Are you getting ready to build or expand your home or business? If so, you might want to consider just how much space you’ll need before determining the square footage. From a Feng Shui perspective, overly cramped buildings stifle growth and productivity because they prevent energy (and opportunity) from gathering there. But buildings that are too large are just as problematic because they tend to have separate or disjointed areas of stagnation.
In the book A Pattern Language, Christopher Alexander makes a persuasive argument for constructing building complexes rather than monoliths, since human beings need to feel connected to social groups within structures. Whether they are family members, students or corporate employees, individuals require a sense of belonging and organization that regularly shaped, identifiable buildings contain.
Energy flows through a building via wind (feng) and water (shui), human movement, light and sound. By contrast, oversized buildings sprawled across large, depersonalized spaces disassociate inhabitants and workers. They end up developing a relationship with the building and its contents, not the people who live or work there. Monolithic buildings alienate people and limit their possibilities, while low density buildings with the proper design and flow encourage occupants to share space, energy and conversation. That is good Feng Shui.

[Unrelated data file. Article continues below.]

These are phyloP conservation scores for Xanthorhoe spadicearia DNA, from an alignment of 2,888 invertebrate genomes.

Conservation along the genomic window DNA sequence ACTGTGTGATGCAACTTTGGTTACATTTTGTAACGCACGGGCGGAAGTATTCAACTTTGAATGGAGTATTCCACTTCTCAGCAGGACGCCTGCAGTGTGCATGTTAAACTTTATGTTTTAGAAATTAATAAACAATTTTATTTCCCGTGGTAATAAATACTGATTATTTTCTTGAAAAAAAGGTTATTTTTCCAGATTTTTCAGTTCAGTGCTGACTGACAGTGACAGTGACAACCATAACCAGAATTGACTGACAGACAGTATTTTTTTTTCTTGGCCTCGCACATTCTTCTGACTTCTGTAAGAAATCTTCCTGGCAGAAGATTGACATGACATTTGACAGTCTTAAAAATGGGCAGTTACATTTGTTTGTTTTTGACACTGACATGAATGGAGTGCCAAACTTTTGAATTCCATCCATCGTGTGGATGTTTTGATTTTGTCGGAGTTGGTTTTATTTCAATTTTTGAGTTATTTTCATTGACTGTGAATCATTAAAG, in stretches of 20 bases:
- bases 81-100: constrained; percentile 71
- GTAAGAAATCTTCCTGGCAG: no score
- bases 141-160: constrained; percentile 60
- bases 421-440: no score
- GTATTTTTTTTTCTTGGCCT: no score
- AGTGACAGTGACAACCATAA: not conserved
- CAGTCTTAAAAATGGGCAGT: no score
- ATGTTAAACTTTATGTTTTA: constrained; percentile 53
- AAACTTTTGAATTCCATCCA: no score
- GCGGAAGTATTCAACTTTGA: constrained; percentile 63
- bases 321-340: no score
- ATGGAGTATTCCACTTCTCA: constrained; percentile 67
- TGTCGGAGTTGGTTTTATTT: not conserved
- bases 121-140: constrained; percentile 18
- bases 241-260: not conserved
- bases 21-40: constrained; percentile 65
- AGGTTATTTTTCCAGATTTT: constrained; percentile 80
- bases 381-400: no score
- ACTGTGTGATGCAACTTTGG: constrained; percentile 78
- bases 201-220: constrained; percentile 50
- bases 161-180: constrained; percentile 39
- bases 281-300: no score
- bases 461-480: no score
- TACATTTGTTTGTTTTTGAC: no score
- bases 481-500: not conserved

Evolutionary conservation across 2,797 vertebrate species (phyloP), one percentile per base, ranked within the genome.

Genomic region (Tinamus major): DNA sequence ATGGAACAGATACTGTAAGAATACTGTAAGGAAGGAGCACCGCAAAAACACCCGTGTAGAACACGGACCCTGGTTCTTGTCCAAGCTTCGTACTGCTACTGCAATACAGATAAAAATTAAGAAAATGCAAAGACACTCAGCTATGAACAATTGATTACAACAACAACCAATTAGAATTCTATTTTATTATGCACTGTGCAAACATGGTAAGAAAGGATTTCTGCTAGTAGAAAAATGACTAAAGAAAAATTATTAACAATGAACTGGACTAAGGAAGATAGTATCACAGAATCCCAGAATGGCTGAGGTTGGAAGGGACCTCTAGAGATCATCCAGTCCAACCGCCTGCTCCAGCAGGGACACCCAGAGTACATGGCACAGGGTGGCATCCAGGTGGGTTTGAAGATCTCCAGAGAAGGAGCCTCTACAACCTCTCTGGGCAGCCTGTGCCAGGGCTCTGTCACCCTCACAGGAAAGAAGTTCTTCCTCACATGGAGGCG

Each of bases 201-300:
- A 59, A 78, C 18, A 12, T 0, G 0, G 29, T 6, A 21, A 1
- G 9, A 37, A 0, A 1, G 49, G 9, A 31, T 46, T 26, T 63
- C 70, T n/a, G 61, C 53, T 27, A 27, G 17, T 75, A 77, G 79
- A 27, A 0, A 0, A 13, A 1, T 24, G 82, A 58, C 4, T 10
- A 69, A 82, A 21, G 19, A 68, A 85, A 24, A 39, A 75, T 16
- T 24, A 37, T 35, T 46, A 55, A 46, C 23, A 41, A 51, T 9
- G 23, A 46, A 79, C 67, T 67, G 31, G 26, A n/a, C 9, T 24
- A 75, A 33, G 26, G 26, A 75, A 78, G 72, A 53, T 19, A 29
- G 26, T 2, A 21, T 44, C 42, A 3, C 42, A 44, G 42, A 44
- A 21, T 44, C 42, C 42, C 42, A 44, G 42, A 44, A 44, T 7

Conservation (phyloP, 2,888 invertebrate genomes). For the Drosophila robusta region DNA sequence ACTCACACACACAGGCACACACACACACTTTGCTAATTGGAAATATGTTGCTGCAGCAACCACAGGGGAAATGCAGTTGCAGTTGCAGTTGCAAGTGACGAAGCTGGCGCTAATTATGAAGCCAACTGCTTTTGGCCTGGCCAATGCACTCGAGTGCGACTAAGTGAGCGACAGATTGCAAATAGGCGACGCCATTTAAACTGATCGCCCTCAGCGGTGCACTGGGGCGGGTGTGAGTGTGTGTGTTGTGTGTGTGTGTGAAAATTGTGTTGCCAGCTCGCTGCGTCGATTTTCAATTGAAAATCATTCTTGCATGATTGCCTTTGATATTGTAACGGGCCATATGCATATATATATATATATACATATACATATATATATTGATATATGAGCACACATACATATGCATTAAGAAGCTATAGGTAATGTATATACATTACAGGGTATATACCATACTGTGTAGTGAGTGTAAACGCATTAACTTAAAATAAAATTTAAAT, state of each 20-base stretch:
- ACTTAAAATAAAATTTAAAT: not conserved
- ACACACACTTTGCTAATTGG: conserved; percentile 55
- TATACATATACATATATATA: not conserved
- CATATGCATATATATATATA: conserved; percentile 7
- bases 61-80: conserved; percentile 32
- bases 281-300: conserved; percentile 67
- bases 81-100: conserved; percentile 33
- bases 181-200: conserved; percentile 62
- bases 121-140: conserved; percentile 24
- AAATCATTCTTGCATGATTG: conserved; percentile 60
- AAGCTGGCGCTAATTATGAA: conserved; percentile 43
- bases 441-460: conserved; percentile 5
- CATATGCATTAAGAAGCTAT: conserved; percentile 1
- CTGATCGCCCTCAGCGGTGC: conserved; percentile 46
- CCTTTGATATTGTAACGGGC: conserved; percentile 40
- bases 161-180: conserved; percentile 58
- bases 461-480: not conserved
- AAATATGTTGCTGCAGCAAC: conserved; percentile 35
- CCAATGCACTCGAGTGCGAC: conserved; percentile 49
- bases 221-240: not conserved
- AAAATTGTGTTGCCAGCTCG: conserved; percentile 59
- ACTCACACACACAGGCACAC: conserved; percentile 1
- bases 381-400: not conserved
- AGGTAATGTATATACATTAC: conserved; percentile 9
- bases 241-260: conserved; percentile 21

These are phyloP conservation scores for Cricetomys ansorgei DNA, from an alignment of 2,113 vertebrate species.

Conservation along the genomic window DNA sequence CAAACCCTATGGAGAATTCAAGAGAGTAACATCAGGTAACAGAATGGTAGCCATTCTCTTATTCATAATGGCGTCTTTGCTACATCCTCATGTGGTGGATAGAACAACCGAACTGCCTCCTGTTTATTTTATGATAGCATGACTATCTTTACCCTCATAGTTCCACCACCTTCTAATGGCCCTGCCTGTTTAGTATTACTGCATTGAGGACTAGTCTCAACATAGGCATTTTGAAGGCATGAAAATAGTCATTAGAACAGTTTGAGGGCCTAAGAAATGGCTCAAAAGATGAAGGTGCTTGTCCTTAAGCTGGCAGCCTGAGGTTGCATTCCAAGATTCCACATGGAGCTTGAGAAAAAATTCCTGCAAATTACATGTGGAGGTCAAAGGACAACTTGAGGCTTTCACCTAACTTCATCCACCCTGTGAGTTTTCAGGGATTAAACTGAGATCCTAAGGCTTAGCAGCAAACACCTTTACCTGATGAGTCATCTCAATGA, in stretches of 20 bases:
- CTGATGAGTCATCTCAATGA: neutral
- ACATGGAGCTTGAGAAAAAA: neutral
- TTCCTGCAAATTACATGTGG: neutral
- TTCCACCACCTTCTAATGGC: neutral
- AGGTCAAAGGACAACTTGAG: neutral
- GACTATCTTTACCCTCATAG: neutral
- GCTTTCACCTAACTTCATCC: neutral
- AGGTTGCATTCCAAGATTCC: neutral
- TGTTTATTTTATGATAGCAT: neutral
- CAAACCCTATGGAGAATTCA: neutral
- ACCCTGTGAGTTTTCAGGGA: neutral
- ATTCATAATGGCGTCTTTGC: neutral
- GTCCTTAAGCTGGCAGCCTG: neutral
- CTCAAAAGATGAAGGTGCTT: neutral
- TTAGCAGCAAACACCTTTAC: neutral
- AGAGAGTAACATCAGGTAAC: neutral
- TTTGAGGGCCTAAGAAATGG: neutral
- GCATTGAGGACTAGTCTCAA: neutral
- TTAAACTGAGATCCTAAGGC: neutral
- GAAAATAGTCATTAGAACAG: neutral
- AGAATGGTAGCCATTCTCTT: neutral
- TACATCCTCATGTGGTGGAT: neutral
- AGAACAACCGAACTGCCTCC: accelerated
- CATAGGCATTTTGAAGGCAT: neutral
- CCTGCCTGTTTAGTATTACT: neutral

It is also important to consider the size of the structure relative to the land it is built upon. Many modern homes and office buildings are built for the most square footage on acreage that supports a much smaller structure. The idea is to maximize the price per square foot. However, Feng Shui teaches that the ch’i of the land is vital to the success or failure of a building. Along with a strong foundation, ample natural landscaping and light are necessary to attract ch’i and support the building structure. There should be a buffer zone where energy can circulate unobstructed around a structure. The ideal ratio is for a building to occupy no more than one-half of the available land.
Building size is one of the many decisions to consider when expanding or contracting your home or business and the implications of your decisions are far-reaching. If you need guidance, I am happy to help you with this important decision.
Wishing you good ch’i,
Diane Gallin, CFSC